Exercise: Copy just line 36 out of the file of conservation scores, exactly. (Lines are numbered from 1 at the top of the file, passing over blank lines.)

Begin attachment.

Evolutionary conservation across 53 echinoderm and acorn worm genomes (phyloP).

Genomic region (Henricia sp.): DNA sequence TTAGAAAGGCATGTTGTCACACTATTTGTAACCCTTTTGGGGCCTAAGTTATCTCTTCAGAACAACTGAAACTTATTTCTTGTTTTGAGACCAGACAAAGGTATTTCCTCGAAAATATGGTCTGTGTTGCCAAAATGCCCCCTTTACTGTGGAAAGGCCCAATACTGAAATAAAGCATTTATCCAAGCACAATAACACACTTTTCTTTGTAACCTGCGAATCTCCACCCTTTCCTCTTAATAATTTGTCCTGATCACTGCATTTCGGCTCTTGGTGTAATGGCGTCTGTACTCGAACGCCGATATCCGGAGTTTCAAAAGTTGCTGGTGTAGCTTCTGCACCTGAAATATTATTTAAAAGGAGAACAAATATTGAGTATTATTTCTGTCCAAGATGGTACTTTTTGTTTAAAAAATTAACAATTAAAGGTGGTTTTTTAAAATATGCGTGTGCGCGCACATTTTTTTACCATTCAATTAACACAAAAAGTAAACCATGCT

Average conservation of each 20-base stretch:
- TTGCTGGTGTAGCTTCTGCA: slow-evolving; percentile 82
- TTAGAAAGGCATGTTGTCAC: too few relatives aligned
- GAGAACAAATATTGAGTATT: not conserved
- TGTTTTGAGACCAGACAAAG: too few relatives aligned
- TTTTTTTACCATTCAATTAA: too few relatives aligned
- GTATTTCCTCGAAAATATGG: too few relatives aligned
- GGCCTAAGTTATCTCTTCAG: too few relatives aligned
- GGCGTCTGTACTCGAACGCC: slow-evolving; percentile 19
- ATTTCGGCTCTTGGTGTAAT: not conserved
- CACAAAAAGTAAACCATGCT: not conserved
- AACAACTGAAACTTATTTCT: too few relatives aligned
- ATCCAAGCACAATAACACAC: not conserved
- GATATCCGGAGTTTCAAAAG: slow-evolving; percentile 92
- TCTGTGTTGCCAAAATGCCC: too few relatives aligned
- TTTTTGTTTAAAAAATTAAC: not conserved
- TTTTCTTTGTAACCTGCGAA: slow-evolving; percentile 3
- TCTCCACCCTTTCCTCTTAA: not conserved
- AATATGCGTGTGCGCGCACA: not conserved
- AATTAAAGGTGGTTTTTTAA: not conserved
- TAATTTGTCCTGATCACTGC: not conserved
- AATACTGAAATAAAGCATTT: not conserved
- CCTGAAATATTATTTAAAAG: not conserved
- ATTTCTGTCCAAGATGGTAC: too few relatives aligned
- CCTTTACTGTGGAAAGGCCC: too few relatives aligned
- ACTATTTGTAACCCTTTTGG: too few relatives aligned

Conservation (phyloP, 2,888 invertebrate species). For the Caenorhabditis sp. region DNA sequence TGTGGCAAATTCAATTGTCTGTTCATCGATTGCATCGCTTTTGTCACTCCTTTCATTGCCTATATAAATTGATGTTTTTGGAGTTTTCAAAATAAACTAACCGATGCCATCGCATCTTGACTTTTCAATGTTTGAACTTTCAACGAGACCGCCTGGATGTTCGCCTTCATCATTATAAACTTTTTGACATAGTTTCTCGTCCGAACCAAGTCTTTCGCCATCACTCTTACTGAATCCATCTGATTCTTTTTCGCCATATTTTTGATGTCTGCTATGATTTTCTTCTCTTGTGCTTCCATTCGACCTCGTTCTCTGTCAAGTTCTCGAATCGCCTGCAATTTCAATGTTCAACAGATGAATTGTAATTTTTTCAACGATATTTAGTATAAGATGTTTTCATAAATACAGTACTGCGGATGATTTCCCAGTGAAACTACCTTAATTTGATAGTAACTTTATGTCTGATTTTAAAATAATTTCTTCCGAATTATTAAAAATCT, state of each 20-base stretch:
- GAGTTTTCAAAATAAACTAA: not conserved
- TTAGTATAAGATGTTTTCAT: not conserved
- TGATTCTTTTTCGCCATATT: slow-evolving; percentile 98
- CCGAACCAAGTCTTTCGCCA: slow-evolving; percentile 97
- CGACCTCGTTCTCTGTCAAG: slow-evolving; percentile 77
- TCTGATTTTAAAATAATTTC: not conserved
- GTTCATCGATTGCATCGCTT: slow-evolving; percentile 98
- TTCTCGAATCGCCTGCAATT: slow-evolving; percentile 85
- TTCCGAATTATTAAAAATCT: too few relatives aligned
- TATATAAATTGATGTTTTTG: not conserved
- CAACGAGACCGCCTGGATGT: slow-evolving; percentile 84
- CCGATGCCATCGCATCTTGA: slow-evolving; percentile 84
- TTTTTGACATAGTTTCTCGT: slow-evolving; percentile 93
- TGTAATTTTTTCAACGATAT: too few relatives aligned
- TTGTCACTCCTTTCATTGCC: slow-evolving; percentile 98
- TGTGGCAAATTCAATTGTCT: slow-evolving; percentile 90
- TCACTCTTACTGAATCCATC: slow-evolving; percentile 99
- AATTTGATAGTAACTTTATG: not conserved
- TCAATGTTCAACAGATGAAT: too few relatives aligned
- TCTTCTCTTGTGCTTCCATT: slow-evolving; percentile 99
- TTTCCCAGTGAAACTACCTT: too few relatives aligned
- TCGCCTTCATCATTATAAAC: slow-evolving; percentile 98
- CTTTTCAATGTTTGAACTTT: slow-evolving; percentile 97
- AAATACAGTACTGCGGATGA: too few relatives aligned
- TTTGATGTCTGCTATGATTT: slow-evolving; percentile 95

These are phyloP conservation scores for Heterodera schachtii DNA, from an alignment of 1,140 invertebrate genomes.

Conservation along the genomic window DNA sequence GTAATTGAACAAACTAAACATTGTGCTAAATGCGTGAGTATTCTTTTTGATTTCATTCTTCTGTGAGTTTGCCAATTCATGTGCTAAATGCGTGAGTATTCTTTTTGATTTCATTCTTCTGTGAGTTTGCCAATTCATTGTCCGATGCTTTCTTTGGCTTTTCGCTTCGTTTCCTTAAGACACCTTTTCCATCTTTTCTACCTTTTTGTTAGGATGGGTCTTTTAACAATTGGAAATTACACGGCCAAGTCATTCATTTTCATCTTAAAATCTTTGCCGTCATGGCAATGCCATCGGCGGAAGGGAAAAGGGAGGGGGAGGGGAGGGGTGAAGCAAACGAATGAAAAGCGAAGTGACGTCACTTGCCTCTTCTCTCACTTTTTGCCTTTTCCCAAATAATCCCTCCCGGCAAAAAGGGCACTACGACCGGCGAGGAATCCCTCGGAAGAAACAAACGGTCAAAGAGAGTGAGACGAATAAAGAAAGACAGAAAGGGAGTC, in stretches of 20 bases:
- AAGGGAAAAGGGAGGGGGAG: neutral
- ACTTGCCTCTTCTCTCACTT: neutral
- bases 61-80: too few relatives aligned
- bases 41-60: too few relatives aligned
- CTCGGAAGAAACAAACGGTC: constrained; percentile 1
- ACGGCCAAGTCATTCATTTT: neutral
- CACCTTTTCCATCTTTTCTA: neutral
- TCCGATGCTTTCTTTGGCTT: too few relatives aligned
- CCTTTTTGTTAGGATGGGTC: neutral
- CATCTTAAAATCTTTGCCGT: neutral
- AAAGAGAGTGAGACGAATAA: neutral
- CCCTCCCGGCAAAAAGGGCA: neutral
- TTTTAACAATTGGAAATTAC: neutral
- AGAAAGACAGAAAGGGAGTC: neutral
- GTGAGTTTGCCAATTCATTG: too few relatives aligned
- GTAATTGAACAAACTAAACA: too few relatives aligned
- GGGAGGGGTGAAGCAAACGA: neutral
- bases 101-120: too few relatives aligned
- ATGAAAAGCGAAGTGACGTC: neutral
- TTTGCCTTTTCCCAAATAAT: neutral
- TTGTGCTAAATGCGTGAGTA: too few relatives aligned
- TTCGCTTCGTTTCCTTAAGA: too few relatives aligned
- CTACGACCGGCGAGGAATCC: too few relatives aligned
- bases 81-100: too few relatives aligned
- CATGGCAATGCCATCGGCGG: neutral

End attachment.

- GTTCATCGATTGCATCGCTT: slow-evolving; percentile 98